Meagan
I'm not usually one for mysteries because they're so much about the plot and not so much about the character, so it takes a good one to keep me interested.

Unfortunatley, this one did not. I found it terribly dry and borderline nodded off at several points. I guess I was hoping for more of a 'Mysterious case of the dog in the nighttime'. Instead it just seemed to almost trudge along at an alarmingly tottering pace.

I did find the main character, Flavia, fairly charming and I think if she were wri...more
Tea Jovanović
Prva knjiga iz serijala od šest romana o devojčici Flaviji i njenim čudnim interesovanjima i dogodovštinama... Nažalost, publika je kod nas nije prihvatila, a ni izdavač se nije adekvatno potrudio da je predstavi čitaocima... Knjiga u kojoj uživaju i tinejdžeri i odrasli širom sveta... Autor je rado viđen gost po sajmovima knjiga u svetu... Ne skida se s bestseler lista... Must read za mlade i one koji vole dobru knjigu... Veoma je zabavna! :)
Lisa Kay
Three-speed BSA Keep Fit
description
★★★★★ This is a review of the audiobook. Jayne Entwistle does a perfect eleven-year-old Flavia in this audiobook – in tone, intellect, and mischievousness! I know I enjoyed it twice as much than if I’d only read Alan Bradley delightful book. What fun! This first in the Flavia de Luce Mystery series is a jewel.

I loved being transported back to the 1950s and joining Flavia as she took her bicycle*, Gladys, on her investigation round her charming English village of Bishop’s...more
Kasia S.
I cant' believe this is the author's first work, in short it's really amazing, I mean a gloriously adorable kaleidoscope of words and textures and emotions, pure bliss to read! Set in 1950's England, the mystery has a rustic feel to it but is very easy to read and enjoy. It's not often that the protagonist is an eleven year old little girl, who's as feisty and cunning as it gets. Flava de Luce has a love affair with chemistry. Glass flasks and potions are more fun than hanging out and doing kid...more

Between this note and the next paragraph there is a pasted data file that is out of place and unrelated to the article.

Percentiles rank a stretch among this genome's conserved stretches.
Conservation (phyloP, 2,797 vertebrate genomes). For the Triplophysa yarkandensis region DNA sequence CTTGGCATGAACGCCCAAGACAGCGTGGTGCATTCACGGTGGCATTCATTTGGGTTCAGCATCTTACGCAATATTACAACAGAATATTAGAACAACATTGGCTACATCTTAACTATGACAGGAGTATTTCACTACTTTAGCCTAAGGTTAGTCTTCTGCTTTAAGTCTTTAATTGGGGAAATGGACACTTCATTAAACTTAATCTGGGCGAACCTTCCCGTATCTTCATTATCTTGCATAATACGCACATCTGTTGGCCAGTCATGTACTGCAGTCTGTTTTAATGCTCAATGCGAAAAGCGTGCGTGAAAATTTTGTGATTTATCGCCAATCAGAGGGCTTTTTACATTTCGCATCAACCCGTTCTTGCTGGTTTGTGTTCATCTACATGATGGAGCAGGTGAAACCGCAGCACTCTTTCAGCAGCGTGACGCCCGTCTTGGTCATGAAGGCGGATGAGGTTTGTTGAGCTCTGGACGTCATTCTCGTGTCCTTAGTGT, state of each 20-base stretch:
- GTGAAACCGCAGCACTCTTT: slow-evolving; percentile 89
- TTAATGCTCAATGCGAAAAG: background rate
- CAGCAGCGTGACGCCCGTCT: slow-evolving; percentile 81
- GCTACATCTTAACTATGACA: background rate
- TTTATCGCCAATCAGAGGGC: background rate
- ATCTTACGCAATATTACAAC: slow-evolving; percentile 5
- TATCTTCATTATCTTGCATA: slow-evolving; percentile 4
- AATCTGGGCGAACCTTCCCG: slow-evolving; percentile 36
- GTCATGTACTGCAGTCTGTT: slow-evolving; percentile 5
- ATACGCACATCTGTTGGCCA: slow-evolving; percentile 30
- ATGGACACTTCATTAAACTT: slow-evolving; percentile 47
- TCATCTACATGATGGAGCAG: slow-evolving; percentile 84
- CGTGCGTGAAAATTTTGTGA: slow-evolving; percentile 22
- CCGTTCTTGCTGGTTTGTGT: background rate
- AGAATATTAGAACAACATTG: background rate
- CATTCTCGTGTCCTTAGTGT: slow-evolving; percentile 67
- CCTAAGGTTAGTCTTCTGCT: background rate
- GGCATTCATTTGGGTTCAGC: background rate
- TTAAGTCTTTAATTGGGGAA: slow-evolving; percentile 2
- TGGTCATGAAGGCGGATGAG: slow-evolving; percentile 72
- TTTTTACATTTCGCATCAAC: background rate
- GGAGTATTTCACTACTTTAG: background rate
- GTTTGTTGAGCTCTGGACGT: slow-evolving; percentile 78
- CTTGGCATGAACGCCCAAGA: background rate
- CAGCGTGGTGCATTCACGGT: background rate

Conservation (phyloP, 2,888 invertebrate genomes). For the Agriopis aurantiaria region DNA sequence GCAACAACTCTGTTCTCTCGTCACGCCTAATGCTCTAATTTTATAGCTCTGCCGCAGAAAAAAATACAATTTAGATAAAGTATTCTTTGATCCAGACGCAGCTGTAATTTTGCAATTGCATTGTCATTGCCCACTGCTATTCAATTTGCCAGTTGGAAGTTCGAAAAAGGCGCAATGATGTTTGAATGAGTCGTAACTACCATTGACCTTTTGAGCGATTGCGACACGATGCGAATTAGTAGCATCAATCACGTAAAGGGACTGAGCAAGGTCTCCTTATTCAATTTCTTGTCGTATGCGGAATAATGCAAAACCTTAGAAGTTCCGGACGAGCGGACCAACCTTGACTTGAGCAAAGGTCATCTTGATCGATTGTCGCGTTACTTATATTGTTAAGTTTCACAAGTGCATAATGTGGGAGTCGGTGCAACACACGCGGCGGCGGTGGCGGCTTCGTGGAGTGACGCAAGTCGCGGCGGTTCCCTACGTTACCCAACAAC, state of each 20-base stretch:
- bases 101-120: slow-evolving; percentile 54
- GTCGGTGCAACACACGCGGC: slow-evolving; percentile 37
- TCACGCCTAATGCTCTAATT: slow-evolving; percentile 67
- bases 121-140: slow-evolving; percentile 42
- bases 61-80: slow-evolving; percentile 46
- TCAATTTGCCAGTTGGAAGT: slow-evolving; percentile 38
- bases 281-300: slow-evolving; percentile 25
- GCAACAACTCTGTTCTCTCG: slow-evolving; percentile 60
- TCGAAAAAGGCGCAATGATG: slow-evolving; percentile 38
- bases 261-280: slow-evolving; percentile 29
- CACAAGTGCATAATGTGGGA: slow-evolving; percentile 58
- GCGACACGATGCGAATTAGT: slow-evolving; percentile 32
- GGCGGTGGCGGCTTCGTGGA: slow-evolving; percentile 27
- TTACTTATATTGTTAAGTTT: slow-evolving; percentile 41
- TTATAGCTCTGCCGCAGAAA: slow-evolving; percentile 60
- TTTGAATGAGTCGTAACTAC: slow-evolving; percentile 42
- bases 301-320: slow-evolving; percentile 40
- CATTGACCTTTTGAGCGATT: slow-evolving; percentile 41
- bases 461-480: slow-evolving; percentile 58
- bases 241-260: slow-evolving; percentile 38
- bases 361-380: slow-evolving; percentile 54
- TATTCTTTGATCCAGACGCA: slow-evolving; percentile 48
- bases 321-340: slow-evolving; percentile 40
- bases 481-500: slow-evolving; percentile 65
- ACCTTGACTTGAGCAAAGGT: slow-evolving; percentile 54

Annalisa
Jul 05, 2009 Annalisa rated it 4 of 5 stars  ·  review of another edition
Recommended to Annalisa by: Leslie
It took me such a long to time to get this book, to understand what the author was writing about, that I found myself not excited (although not exactly reluctant) to keep reading. A mystery should have a fairly easy job of keeping the suspense going, but Bradley doesn't really pull you in for a long time. It was not until halfway through the book that I was finally interested in the story. I heard it's the author's job to teach you how to read his or her book. That's what this book is lacking: a...more
Lightreads
You’d really think a book about an eleven-year-old smart-mouth named flavia de Luce who lives on an old English estate in 1950, loves chemistry and poisons, and solves crime would be inherently awesome. Unfortunately, no book is inherently awesome. Why do I have to keep learning this over and over again?

This one is just . . . lacking . . . something. I mean, Flavia’s great – she’s the sort of crazy who, at eleven, plans to write a magnum opus on poisons and note, under cyanide, that it is “parti...more
Margaret
Boy, I really wanted to like this book more - it has such promise! A brainy 11 year old sleuth(ess) who's into poisons and chemistry, plus the book starts out with her escaping from being tied up and thrown into a closet of her huge, stately English house - all very promising. I thought at first I was getting a 1950's British "Wednesday" (Addams). But things don't turn out that way. Flavia de Luce, the precocious main character (the book is told first person), just didn't ring consistently true...more
Carrie
LOVED this story. I thought I had the mystery figured out about three different times, and I was wrong! I love being surprised at the end and loving every minute of it.
Jacqueline Carey
This is not a book you read for the compelling mystery at its center. Oh, there's a mystery, and I guess it's perfectly adequate. This is a book you read for the awesome and hilarious narrative voice of its 11-year-old protagonist, precocious poisoner Flavia de Luce. Flavia is a character I'd gladly pass a few hours with any day of the week.